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Highclere Castle

Local History Visit

10 July 2007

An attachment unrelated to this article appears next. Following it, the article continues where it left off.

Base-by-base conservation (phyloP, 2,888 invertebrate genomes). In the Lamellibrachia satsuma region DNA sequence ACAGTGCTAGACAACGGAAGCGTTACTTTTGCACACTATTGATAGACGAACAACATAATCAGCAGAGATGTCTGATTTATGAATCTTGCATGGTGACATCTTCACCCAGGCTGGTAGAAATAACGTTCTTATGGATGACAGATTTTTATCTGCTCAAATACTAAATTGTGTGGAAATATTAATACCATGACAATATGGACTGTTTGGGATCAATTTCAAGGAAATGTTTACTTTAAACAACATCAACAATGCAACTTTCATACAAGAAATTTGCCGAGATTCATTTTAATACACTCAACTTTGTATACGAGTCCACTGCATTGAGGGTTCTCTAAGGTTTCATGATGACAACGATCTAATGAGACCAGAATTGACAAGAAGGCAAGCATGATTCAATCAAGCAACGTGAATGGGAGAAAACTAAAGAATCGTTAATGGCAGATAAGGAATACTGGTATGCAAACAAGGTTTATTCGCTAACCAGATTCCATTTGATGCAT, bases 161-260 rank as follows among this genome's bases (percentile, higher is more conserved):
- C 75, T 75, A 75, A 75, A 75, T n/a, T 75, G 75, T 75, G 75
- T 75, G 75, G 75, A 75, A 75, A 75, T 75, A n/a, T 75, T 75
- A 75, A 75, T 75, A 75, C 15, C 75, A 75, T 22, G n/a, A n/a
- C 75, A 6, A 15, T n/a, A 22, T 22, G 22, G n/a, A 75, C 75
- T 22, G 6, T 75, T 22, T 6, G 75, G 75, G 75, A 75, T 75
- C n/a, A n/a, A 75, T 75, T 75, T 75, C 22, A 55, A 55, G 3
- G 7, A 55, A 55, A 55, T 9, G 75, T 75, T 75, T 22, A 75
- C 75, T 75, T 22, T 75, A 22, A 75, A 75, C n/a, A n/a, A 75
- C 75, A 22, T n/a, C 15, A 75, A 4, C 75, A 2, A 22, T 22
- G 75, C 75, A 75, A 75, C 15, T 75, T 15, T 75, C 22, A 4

Highclere Castle was the location for this year's visit to a place of local interest for the Wargrave Local History Society. Situated just south of Newbury, although just in Hampshire, the Castle is set in extensive grounds of about 1000 acres. The estate was established in the 8th century by the Bishop of Winchester, and in the 1370s the then bishop, William of Wykeham, rebuilt the Bishop's palace there. However, the lands were taken over by the Crown in 1551, and then passed to private ownership in 1572. The estate then passed in 1679 to Robert Sawyer, and by marriage to the 8th Earl of Pembroke. In the mid 18th century, two 'follies' were erected - 'Heaven's Gate' and 'Jackdaws Castle', both of which are still to be seen from the house., whilst in 1770 the grounds were laid out by 'Capability' Brown., for its then owner Henry Herbert, later to become the 1st Earl of Carnarvon. The house was rebuilt around this time, to look like a classical mansion. The house, however, as it now appears is the result of remodelling carried out by Sir Charles Barry in the early - mid 19th century, for the 3rd Earl of Carnarvon. (and it was at this time that the name was changed to Highclere Castle). Some features of the house show similarities to other of Barry's work of the period, such as the Palace of Westminster and the Reform Club, also in London. From the entrance hall, of gothic style, we entered the Library - a grand room with architectural features as found in the Reform Club. The detailed work, however, was undertaken by Thomas Allom, following Barry's death in 1860. Noted furnishings include a Carlton House desk and another desk that had belonged to Napoleon Bonaparte. From there, we moved to the Drawing Room, with its light green silk wall coverings, many 'family portraits', before moving to the 'Smoking Room', as used only by the men, of course, with pictures of Venice that were mementoes of the 'Grand Tour'. Moving on through the 'morning room', featuring a rare bureau made in 1765 by Pierre Langois, we reached the 'stone staircase, and thence to the first floor, with the spacious bedrooms. - all with fine views across the parkland. They lead out from a gallery that runs around the 50 ft high Saloon at first floor level. Returning to the ground floor by way of a majestic oak staircase, we reached the dining room- again designed by Barry. The table itself includes 12 additional leaves. We then left the 'grand' part of the house, and in the basement were able to view two exhibitions. One relates to the work done by the 5th Earl of Carnarvon in Egypt, with Howard Carter, exploring the tombs of the pharaohs, and culminating in the discovery of the tomb the "boy king" Tutankhamun. Although (to pay Death Duties), many of the artefacts were sold, some had been stored in cupboards in the passageways between rooms, and these form the basis of the exhibition. The other exhibition shows work of the Highclere Stud, established by the 5th Earl in 1902. The 7th Earl was the Queen's Racing Manager, and she has been a regular visitor to Highclere. As usual for a Society summer visit, we then partook of a pleasant afternoon tea, and a stroll of the grounds. The "Bird Collection" of Postcards The Society has recently acquired the 'Bird Collection' of postcards of the village. This collection, assembled by lifelong Wargravians, Derek Bird, the Society's first Chairman, and his mother Ruth, shows many aspects of the village over the 20th century. As part of the Society Archive, it is now secured for posterity for the village. We are always interested in adding to our collection of pictures, documents, books, maps etc relating to Wargrave, so if you have anything that you think may be of interest, please contact us.

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